There have been five confirmed cases of whooping cough in Tairāwhiti in the past month including two 2 year olds and a baby. This is much higher than usual, and it’s likely there are other cases in the community.
Whooping cough can be a very serious illness in young babies, who need protection from getting this disease.
The best way to protect babies is to get their immunisations on time. If the mother gets immunised in late pregnancy, this provides additional protection.
People who have a prolonged cough should get checked out by their doctor and stay away from young children.
Adults do not always get the typical symptoms of ‘whooping’ or vomiting after coughing spells but can still pass it on to others.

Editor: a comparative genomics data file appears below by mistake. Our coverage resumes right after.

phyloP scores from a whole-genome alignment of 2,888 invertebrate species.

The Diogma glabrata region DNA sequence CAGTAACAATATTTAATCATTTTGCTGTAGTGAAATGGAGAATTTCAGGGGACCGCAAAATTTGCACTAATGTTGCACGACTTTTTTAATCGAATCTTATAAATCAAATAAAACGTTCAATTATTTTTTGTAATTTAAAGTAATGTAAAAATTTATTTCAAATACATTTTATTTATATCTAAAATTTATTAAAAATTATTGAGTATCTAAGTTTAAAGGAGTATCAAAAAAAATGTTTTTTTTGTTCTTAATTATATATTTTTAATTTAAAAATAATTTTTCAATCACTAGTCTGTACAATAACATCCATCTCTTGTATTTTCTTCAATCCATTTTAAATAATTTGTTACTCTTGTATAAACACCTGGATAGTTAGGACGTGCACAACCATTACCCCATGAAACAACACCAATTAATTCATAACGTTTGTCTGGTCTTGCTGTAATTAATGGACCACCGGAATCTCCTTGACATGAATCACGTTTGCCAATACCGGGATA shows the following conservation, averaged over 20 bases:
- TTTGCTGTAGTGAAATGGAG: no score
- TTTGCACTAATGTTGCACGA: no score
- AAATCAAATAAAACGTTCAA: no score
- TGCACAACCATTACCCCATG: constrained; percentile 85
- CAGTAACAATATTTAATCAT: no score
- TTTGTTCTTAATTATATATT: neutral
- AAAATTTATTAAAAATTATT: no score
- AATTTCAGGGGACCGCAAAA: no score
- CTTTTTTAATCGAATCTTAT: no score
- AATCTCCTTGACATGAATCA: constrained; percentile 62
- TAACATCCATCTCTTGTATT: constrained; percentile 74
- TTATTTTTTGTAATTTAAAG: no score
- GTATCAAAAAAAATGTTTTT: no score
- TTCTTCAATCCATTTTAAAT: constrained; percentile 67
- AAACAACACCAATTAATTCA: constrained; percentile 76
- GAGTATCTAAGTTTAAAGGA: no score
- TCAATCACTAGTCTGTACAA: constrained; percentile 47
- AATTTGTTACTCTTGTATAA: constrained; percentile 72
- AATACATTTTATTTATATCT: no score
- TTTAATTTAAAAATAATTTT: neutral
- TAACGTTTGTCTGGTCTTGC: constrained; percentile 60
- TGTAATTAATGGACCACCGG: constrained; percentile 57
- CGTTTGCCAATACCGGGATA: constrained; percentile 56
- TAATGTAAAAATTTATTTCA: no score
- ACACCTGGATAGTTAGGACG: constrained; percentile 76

With 23 recent cases in the Bay of Plenty, health workers in Tairāwhiti are preparing for the possibility of measles cases here.
Measles is a highly infectious illness which can be much more serious than people realise.
About one person in ten with measles needs to stay in hospital with complications including pneumonia and sometimes brain inflammation.
In Auckland this year, it has been reported that half of measles cases have needed hospitalisation.
Like whooping cough, measles can be prevented by on-time immunisation.
Medical officer of health Margot McLean says that immunisation rates here are not high enough to prevent outbreaks of these serious diseases.
“Parents sometimes get scared by negative information about vaccines on social media. They may not realise that the vaccines are made to prevent very serious illnesses. These illnesses are making a comeback because of our low rates of immunisation. Childhood vaccinations are all free and if children have missed vaccinations they go to their health centre and get caught up.”